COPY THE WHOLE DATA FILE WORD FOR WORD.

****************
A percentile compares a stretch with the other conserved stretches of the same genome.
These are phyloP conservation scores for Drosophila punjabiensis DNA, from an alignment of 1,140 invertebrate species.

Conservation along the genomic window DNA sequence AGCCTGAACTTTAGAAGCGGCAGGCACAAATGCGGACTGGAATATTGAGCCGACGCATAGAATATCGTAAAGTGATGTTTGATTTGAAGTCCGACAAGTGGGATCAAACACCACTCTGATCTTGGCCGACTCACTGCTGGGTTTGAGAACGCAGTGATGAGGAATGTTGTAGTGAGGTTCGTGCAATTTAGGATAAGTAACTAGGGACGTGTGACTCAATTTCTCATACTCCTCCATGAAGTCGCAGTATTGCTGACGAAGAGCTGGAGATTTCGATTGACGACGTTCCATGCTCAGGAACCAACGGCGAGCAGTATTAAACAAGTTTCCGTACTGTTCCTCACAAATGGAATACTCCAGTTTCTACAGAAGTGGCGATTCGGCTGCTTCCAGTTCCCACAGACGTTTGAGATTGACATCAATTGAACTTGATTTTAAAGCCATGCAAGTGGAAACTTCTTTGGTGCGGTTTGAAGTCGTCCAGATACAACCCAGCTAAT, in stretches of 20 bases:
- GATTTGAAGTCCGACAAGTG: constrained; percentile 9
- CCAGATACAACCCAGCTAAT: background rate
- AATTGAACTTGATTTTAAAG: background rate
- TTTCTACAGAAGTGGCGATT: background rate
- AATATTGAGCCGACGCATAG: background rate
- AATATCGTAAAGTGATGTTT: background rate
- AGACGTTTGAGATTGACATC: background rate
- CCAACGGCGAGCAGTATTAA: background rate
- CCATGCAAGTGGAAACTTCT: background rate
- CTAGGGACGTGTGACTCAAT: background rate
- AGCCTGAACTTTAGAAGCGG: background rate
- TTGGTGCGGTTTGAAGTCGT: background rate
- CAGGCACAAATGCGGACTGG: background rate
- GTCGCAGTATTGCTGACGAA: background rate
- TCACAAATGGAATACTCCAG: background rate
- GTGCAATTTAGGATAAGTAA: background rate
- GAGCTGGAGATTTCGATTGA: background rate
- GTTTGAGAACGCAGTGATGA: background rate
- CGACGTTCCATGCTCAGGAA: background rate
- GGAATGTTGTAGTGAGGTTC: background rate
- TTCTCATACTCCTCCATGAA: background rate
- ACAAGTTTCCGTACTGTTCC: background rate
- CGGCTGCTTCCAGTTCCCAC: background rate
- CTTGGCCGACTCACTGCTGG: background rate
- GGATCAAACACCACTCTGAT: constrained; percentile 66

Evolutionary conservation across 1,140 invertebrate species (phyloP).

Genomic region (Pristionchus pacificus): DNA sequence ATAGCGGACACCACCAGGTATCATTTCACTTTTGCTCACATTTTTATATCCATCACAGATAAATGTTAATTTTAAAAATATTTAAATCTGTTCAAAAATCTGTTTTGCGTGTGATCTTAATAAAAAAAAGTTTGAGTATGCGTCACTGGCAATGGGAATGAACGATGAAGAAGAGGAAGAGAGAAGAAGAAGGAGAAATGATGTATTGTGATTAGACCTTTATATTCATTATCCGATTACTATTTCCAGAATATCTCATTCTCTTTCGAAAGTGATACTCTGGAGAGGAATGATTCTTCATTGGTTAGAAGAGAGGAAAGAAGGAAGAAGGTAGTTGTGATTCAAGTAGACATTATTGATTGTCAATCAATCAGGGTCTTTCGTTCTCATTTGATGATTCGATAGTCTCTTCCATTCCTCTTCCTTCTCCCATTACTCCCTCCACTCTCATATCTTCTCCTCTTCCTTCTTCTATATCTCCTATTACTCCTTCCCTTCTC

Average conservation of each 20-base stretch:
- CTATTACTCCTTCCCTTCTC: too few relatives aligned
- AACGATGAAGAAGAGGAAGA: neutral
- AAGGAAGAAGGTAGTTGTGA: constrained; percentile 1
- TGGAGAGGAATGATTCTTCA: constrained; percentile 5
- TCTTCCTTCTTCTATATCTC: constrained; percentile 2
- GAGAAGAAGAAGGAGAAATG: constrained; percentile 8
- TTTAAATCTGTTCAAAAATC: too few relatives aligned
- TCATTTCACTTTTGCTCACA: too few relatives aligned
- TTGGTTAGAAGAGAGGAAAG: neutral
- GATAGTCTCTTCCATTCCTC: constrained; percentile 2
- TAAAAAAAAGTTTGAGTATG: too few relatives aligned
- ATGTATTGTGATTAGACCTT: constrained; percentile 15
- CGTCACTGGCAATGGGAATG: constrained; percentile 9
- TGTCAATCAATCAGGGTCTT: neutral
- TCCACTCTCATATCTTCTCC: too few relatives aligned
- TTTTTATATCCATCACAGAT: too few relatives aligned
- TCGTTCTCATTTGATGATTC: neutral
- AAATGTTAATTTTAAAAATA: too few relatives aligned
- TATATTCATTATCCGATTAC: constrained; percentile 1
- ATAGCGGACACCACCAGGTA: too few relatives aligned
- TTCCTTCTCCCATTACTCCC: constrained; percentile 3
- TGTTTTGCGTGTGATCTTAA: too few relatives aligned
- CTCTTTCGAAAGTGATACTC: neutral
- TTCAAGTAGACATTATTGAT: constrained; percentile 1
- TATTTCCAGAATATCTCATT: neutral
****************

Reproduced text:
A percentile compares a stretch with the other conserved stretches of the same genome.
These are phyloP conservation scores for Drosophila punjabiensis DNA, from an alignment of 1,140 invertebrate species.

Conservation along the genomic window DNA sequence AGCCTGAACTTTAGAAGCGGCAGGCACAAATGCGGACTGGAATATTGAGCCGACGCATAGAATATCGTAAAGTGATGTTTGATTTGAAGTCCGACAAGTGGGATCAAACACCACTCTGATCTTGGCCGACTCACTGCTGGGTTTGAGAACGCAGTGATGAGGAATGTTGTAGTGAGGTTCGTGCAATTTAGGATAAGTAACTAGGGACGTGTGACTCAATTTCTCATACTCCTCCATGAAGTCGCAGTATTGCTGACGAAGAGCTGGAGATTTCGATTGACGACGTTCCATGCTCAGGAACCAACGGCGAGCAGTATTAAACAAGTTTCCGTACTGTTCCTCACAAATGGAATACTCCAGTTTCTACAGAAGTGGCGATTCGGCTGCTTCCAGTTCCCACAGACGTTTGAGATTGACATCAATTGAACTTGATTTTAAAGCCATGCAAGTGGAAACTTCTTTGGTGCGGTTTGAAGTCGTCCAGATACAACCCAGCTAAT, in stretches of 20 bases:
- GATTTGAAGTCCGACAAGTG: constrained; percentile 9
- CCAGATACAACCCAGCTAAT: background rate
- AATTGAACTTGATTTTAAAG: background rate
- TTTCTACAGAAGTGGCGATT: background rate
- AATATTGAGCCGACGCATAG: background rate
- AATATCGTAAAGTGATGTTT: background rate
- AGACGTTTGAGATTGACATC: background rate
- CCAACGGCGAGCAGTATTAA: background rate
- CCATGCAAGTGGAAACTTCT: background rate
- CTAGGGACGTGTGACTCAAT: background rate
- AGCCTGAACTTTAGAAGCGG: background rate
- TTGGTGCGGTTTGAAGTCGT: background rate
- CAGGCACAAATGCGGACTGG: background rate
- GTCGCAGTATTGCTGACGAA: background rate
- TCACAAATGGAATACTCCAG: background rate
- GTGCAATTTAGGATAAGTAA: background rate
- GAGCTGGAGATTTCGATTGA: background rate
- GTTTGAGAACGCAGTGATGA: background rate
- CGACGTTCCATGCTCAGGAA: background rate
- GGAATGTTGTAGTGAGGTTC: background rate
- TTCTCATACTCCTCCATGAA: background rate
- ACAAGTTTCCGTACTGTTCC: background rate
- CGGCTGCTTCCAGTTCCCAC: background rate
- CTTGGCCGACTCACTGCTGG: background rate
- GGATCAAACACCACTCTGAT: constrained; percentile 66

Evolutionary conservation across 1,140 invertebrate species (phyloP).

Genomic region (Pristionchus pacificus): DNA sequence ATAGCGGACACCACCAGGTATCATTTCACTTTTGCTCACATTTTTATATCCATCACAGATAAATGTTAATTTTAAAAATATTTAAATCTGTTCAAAAATCTGTTTTGCGTGTGATCTTAATAAAAAAAAGTTTGAGTATGCGTCACTGGCAATGGGAATGAACGATGAAGAAGAGGAAGAGAGAAGAAGAAGGAGAAATGATGTATTGTGATTAGACCTTTATATTCATTATCCGATTACTATTTCCAGAATATCTCATTCTCTTTCGAAAGTGATACTCTGGAGAGGAATGATTCTTCATTGGTTAGAAGAGAGGAAAGAAGGAAGAAGGTAGTTGTGATTCAAGTAGACATTATTGATTGTCAATCAATCAGGGTCTTTCGTTCTCATTTGATGATTCGATAGTCTCTTCCATTCCTCTTCCTTCTCCCATTACTCCCTCCACTCTCATATCTTCTCCTCTTCCTTCTTCTATATCTCCTATTACTCCTTCCCTTCTC

Average conservation of each 20-base stretch:
- CTATTACTCCTTCCCTTCTC: too few relatives aligned
- AACGATGAAGAAGAGGAAGA: neutral
- AAGGAAGAAGGTAGTTGTGA: constrained; percentile 1
- TGGAGAGGAATGATTCTTCA: constrained; percentile 5
- TCTTCCTTCTTCTATATCTC: constrained; percentile 2
- GAGAAGAAGAAGGAGAAATG: constrained; percentile 8
- TTTAAATCTGTTCAAAAATC: too few relatives aligned
- TCATTTCACTTTTGCTCACA: too few relatives aligned
- TTGGTTAGAAGAGAGGAAAG: neutral
- GATAGTCTCTTCCATTCCTC: constrained; percentile 2
- TAAAAAAAAGTTTGAGTATG: too few relatives aligned
- ATGTATTGTGATTAGACCTT: constrained; percentile 15
- CGTCACTGGCAATGGGAATG: constrained; percentile 9
- TGTCAATCAATCAGGGTCTT: neutral
- TCCACTCTCATATCTTCTCC: too few relatives aligned
- TTTTTATATCCATCACAGAT: too few relatives aligned
- TCGTTCTCATTTGATGATTC: neutral
- AAATGTTAATTTTAAAAATA: too few relatives aligned
- TATATTCATTATCCGATTAC: constrained; percentile 1
- ATAGCGGACACCACCAGGTA: too few relatives aligned
- TTCCTTCTCCCATTACTCCC: constrained; percentile 3
- TGTTTTGCGTGTGATCTTAA: too few relatives aligned
- CTCTTTCGAAAGTGATACTC: neutral
- TTCAAGTAGACATTATTGAT: constrained; percentile 1
- TATTTCCAGAATATCTCATT: neutral